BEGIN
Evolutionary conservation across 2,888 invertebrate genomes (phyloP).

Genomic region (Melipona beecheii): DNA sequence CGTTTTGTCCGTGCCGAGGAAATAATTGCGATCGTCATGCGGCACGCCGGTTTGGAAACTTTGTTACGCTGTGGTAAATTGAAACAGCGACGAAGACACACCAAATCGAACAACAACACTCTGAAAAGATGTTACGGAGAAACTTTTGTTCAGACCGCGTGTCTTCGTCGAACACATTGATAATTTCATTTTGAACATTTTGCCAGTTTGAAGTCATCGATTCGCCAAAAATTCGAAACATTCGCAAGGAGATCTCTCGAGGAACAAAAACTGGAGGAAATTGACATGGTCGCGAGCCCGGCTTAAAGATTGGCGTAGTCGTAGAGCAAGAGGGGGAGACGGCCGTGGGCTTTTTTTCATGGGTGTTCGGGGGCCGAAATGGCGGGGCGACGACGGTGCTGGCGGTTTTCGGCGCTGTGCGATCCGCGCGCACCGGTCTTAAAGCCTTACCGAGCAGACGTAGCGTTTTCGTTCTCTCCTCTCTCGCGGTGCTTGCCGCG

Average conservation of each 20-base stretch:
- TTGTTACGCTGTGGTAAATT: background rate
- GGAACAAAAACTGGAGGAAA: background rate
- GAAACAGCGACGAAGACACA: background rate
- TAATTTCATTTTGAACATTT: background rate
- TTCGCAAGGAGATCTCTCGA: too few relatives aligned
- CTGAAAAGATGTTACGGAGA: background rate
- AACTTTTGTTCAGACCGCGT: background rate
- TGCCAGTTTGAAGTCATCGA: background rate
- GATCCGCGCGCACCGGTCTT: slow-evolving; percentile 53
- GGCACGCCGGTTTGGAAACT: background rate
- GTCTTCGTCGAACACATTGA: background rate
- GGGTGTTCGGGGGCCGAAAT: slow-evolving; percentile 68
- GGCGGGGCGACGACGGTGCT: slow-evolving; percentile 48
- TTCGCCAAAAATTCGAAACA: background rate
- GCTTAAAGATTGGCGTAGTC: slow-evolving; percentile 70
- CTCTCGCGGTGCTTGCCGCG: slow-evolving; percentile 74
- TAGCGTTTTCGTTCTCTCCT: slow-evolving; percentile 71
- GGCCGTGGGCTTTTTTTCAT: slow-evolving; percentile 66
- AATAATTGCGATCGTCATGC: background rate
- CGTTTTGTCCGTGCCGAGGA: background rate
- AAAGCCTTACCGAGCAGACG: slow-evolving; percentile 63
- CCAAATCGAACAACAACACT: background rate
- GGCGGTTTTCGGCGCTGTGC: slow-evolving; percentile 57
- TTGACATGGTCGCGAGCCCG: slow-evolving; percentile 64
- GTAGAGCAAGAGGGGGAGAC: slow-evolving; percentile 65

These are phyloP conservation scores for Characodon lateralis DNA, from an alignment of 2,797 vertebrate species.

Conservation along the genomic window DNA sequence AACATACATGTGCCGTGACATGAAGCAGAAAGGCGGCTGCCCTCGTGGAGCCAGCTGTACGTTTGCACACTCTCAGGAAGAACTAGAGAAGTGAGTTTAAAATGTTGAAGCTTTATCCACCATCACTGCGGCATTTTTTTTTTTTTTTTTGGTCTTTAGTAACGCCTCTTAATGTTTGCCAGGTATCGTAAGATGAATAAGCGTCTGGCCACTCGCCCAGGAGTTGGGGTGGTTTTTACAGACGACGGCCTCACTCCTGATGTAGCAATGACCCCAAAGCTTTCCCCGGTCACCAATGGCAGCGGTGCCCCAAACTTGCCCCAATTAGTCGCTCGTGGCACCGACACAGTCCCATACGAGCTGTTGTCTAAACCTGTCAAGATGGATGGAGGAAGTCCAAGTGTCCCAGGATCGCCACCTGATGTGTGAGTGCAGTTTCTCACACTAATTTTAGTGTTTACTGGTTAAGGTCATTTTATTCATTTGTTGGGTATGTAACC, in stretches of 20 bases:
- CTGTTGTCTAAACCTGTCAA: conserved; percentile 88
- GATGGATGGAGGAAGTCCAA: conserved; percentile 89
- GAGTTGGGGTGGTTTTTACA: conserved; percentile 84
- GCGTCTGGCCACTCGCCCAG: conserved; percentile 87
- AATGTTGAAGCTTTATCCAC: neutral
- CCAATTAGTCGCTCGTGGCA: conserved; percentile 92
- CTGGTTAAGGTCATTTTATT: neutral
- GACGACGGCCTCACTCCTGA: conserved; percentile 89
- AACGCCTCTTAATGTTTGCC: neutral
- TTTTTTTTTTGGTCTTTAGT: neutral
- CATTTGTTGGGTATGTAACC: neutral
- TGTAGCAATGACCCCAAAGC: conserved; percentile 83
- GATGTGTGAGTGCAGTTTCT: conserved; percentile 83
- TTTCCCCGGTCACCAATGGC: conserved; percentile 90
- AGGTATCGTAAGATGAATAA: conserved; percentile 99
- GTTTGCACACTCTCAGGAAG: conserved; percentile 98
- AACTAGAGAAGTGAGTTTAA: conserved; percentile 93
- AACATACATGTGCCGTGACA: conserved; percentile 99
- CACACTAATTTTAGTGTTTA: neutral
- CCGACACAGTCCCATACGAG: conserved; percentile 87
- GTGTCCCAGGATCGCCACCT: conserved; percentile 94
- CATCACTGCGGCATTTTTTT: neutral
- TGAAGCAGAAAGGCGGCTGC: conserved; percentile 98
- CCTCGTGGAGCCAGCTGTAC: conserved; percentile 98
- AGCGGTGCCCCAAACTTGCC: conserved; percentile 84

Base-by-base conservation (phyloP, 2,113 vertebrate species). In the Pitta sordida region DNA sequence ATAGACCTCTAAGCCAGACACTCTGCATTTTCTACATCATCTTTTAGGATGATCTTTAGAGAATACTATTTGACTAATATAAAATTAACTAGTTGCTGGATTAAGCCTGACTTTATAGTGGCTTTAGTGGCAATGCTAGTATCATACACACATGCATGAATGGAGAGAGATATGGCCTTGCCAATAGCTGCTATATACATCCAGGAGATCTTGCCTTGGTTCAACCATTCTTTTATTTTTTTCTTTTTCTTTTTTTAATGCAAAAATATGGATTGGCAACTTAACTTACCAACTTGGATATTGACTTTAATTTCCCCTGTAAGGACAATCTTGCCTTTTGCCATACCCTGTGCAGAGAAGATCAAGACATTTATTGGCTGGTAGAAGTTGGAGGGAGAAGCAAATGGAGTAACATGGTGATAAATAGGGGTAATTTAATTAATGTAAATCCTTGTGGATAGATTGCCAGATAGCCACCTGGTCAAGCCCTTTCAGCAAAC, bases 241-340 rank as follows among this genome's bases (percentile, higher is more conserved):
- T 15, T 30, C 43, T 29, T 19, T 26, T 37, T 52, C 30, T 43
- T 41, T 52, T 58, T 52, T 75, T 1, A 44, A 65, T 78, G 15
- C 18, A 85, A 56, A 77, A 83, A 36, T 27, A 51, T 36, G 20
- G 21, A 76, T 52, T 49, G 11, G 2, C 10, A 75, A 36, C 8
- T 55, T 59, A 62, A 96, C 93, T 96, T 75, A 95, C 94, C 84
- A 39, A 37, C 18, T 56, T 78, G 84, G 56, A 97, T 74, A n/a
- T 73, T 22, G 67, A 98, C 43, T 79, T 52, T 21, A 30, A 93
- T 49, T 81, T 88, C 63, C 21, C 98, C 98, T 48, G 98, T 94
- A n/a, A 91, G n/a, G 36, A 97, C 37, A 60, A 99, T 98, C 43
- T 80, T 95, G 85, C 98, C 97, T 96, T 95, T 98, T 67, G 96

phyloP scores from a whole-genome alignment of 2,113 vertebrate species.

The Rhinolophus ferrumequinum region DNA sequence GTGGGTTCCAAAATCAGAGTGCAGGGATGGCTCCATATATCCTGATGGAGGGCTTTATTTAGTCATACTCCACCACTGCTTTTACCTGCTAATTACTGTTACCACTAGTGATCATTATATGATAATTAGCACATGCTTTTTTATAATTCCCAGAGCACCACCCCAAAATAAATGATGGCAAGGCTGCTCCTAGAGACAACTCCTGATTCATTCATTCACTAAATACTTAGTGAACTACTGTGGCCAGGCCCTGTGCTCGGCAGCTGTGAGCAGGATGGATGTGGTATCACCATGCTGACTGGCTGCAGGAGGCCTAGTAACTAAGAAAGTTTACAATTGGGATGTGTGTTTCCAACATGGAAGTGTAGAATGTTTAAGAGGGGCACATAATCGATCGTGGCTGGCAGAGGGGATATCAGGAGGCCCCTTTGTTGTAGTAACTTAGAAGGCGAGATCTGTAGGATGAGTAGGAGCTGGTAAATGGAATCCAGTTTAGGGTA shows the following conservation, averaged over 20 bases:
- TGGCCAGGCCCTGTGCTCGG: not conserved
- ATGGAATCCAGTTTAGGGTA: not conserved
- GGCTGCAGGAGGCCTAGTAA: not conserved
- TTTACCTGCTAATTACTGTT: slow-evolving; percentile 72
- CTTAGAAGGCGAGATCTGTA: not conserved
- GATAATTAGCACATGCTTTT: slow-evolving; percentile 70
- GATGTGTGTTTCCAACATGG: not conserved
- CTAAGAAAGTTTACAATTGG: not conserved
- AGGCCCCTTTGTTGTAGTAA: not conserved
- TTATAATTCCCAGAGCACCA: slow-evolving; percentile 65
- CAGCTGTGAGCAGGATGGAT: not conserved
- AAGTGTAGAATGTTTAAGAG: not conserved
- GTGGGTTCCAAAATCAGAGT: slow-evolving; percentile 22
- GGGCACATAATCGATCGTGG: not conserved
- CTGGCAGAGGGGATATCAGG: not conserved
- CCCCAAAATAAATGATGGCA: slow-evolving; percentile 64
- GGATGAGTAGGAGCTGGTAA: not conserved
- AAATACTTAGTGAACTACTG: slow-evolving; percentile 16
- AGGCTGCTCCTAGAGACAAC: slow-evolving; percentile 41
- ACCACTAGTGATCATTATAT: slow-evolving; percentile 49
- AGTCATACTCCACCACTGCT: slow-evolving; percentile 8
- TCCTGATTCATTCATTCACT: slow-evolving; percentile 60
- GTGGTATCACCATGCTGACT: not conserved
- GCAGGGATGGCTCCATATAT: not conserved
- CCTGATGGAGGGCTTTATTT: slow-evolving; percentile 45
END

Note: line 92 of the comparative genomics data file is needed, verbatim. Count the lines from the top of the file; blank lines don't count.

- GCAGGGATGGCTCCATATAT: not conserved